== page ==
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Discussion Starter · #1 ·
Excerpt;

WASHINGTON -- The Supreme Court on Tuesday dismissed a challenge to President Bush's order authorizing the interception of some phone calls and e-mails within the United States, dealing another defeat to civil libertarians who say the president violated the law.

The court's refusal to hear the case is a victory for the White House and the president's bold use of his powers as commander in chief. Though not a ruling on the legality of Bush's wiretapping policy, it all but forecloses a successful legal attack on it before the president leaves office early next year. In the meantime, Congress and the White House are negotiating new rules for electronic eavesdropping.

From the beginning, this dispute has turned not on whether phone calls or e-mails can be intercepted but on whether a judge must approve it. The Foreign Intelligence Surveillance Act of 1978 said the president may order secret wiretapping within the United States to catch foreign agents or terrorists, but only with the approval of a special court.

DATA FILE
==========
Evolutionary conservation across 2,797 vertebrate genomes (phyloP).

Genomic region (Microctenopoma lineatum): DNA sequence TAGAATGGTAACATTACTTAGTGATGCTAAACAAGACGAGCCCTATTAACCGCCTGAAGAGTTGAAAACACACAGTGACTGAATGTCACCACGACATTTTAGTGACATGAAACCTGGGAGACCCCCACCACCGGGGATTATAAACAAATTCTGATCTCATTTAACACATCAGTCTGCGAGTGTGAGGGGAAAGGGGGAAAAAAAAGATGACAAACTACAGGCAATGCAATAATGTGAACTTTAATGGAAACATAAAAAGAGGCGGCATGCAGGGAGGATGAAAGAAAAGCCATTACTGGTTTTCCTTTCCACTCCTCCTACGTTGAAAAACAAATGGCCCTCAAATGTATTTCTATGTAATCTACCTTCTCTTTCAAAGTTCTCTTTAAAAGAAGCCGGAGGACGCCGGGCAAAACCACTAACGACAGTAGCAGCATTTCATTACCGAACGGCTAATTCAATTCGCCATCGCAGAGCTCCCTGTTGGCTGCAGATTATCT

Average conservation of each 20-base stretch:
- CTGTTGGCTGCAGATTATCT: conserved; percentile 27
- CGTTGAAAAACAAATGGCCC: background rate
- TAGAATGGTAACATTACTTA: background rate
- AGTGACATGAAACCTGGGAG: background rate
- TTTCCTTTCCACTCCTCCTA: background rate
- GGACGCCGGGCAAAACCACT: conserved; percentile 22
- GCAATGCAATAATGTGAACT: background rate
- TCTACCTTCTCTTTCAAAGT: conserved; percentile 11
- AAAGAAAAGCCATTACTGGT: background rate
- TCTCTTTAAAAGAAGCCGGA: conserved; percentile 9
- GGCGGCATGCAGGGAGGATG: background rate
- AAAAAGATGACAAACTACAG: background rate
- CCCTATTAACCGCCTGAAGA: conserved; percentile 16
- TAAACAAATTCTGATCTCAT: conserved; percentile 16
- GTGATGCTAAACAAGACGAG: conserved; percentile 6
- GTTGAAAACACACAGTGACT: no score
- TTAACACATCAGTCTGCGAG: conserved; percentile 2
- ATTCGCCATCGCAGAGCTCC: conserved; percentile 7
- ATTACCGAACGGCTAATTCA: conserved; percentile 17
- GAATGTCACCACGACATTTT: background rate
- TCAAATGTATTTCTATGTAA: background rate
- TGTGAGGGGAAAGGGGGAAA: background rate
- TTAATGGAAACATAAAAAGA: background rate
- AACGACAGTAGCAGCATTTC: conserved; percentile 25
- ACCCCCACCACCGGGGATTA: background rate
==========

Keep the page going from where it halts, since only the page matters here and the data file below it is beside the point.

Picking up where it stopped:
Shortly after the Sept. 11 attacks, Bush secretly bypassed this law and ordered the National Security Agency to intercept messages coming into or going out of this country if it "reasonably believed" they were linked to terrorism. The president said he did so to protect the nation from another attack, and he did not inform the FISA judges of the new policy. Bush also argued that his authority as commander in chief gave him the power to act on his own in the nation's defense.

Lawyers for the American Civil Liberties Union went to court, hoping to win a ruling declaring that Bush had overstepped his powers. "The president is bound by the laws that Congress enacts. He may with disagree with those laws, but he may not disobey them," they said in the appeal to the Supreme Court.

But Bush's lawyers successfully invoked two legal doctrines making it difficult to challenge the government's anti-terrorism policies.